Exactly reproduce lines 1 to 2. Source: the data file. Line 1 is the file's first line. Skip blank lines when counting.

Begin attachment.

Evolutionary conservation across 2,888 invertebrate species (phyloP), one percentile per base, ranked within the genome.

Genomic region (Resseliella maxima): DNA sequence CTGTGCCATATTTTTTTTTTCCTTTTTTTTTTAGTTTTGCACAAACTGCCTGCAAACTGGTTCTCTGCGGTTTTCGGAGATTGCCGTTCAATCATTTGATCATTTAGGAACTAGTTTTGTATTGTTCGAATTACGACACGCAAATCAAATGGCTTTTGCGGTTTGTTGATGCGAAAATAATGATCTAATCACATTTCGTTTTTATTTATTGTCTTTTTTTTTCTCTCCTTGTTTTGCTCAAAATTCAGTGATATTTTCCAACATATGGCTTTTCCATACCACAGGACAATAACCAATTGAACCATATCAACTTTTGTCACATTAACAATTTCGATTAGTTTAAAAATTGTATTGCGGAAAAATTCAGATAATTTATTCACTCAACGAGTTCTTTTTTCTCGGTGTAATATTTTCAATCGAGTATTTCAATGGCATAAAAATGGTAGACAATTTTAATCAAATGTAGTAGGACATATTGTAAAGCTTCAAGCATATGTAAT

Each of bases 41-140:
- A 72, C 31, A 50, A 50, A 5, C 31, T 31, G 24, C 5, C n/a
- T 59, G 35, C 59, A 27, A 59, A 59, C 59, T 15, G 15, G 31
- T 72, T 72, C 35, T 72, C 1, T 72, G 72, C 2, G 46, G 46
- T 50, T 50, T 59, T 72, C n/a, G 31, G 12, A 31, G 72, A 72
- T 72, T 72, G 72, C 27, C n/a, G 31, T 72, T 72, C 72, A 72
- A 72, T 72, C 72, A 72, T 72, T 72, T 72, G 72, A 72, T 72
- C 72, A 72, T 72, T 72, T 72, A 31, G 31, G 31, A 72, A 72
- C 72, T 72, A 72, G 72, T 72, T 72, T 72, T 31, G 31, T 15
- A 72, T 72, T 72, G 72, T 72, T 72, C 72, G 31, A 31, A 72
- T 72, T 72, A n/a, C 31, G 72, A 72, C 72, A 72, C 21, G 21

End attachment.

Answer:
Evolutionary conservation across 2,888 invertebrate species (phyloP), one percentile per base, ranked within the genome.

Genomic region (Resseliella maxima): DNA sequence CTGTGCCATATTTTTTTTTTCCTTTTTTTTTTAGTTTTGCACAAACTGCCTGCAAACTGGTTCTCTGCGGTTTTCGGAGATTGCCGTTCAATCATTTGATCATTTAGGAACTAGTTTTGTATTGTTCGAATTACGACACGCAAATCAAATGGCTTTTGCGGTTTGTTGATGCGAAAATAATGATCTAATCACATTTCGTTTTTATTTATTGTCTTTTTTTTTCTCTCCTTGTTTTGCTCAAAATTCAGTGATATTTTCCAACATATGGCTTTTCCATACCACAGGACAATAACCAATTGAACCATATCAACTTTTGTCACATTAACAATTTCGATTAGTTTAAAAATTGTATTGCGGAAAAATTCAGATAATTTATTCACTCAACGAGTTCTTTTTTCTCGGTGTAATATTTTCAATCGAGTATTTCAATGGCATAAAAATGGTAGACAATTTTAATCAAATGTAGTAGGACATATTGTAAAGCTTCAAGCATATGTAAT